As the main north-south corridor through Wyoming, thousands of vehicles daily making good time on Interstate 25 at 80 mph speed past the signs at Exit 151: “Ayres Natural Bridge.”
What many of those drivers don’t know is that just minutes off the interstate about 15 minutes southwest of Douglas is one of the rarest geologic formations in the United States, and an often-overlooked item on many Wyoming tourism bucket lists.
Ayres Natural Bridge is just what it says — a natural limestone and sandstone bridge that formed naturally over La Prele Creek over millions of years. And while there are many famous and spectacular natural arches in the American West, Ayers is one of only three natural bridges in the United States with water still running beneath it.
And despite it only being about 2 miles from the Oregon Trail, few making the migration Westward ever knew it was there.
What Is It?
Ayres Natural Bridge is a 30-foot-high, 50-foot-wide span of natural limestone and sandstone that built up in layers over the millennia.
As La Prele Creek meandered through the region, a small space between bends in the creek allowed water in, and over time that water ate away at those layers of rock until they finally collapsed, forming the natural bridge.
And while thousands of people passed so close to it on the Oregon Trail, it remained relatively obscure because few would expend extra energy venturing off the trail. That’s likely why the bridge isn’t mentioned much in journals of the time, along with the fact that before La Prele Dam was built in 1909, accessing the site required a challenging hike down a steep canyon wall through heavy brush.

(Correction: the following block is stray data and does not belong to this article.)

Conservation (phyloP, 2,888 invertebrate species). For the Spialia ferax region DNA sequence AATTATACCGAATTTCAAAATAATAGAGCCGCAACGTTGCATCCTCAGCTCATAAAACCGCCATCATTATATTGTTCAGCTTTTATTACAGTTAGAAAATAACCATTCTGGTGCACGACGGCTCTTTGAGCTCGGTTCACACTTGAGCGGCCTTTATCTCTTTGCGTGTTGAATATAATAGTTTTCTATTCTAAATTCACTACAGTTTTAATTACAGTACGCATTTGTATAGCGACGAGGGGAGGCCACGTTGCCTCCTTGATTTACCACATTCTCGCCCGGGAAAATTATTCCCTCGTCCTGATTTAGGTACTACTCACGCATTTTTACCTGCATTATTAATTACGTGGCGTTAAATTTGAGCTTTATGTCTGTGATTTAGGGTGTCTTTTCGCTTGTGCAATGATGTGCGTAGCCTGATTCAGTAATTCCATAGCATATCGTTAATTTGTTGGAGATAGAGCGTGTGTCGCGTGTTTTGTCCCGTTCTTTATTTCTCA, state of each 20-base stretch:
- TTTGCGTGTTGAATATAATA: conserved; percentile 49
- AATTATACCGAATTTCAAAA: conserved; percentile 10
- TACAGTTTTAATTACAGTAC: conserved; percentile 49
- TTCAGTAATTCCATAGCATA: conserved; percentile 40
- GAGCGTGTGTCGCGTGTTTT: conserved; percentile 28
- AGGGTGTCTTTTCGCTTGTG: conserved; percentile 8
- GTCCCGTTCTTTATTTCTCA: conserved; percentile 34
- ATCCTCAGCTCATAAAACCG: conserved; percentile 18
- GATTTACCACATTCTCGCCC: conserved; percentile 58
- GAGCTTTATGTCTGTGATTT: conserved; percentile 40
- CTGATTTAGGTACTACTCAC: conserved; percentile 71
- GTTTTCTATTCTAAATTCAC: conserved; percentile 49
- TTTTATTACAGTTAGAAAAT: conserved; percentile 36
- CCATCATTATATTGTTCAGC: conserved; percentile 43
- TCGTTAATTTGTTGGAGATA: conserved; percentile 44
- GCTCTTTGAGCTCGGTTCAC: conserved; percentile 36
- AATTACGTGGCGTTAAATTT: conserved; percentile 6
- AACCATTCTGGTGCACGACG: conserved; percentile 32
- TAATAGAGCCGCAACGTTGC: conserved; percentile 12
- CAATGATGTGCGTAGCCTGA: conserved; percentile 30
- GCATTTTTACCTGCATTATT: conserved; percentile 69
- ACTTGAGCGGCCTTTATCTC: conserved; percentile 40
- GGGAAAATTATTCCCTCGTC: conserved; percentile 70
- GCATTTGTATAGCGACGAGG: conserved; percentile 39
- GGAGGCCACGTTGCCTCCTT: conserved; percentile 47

But for those who explored a little, the natural bridge was a hidden marvel.
“Rode off in advance of the camp with Sir Wm. (William Drummond Stewart) to visit a remarkable mountain gorge,” wrote Matthew Field on July 13, 1843, according to the Wyoming Historical Society. A reporter for the New Orleans Picayune newspaper, Field was traveling with Stewart, a noted British Army officer and explorer.
He described the bridge as “regular as tho’ shaped by art — 30 feet from base to ceiling, and 50 to the top of the bridge; wild cliffs 300 feet perpendicular beetled above us, and the noisy current swept along among huge fragments of rock at our feet.”
Although the bridge was over La Prele Creek, Field wrote that, “We call the water ‘Bridge Creek.’”
Four years after Field’s visit, Brigham Young and the first group of Mormons making their way West came through. And it’s earned notes in the journals of other early explorers.
In an 1850 journal entry, a man named Isaac Starr described coming upon the bridge.
“I passed up the river, rode through beneath the arch, and viewed with delight the grand works of Nature,” he wrote.
Because Native Americans in the region believed evil spirits lived under the natural bridge, early settlers sometimes would seek refuge there.
It wasn’t until 1910 that someone claimed the land. That’s when Alvah Ayres was awarded a land patent for it, and in 1919 his son donated the property to Converse County.
It remains a free-access public park.
Worth A Stop
It didn’t take long for the county to market the area as a park to the point Ayers Natural Bridge was considered one of Wyoming’s first tourist attractions. It remains a poplar local spot for hiking, rafting, mountain biking and fishing, along with hosting outdoor weddings and other celebrations (weather permitting).
To get there, take exit 151 off I-25 about 10 miles west of Douglas, then turn south. There are plenty of signs pointing the way.
Editor's note: This story has been corrected to clarify that Ayers Natural Bridge is one of three in the U.S. with water still running under it, not one of three overall.
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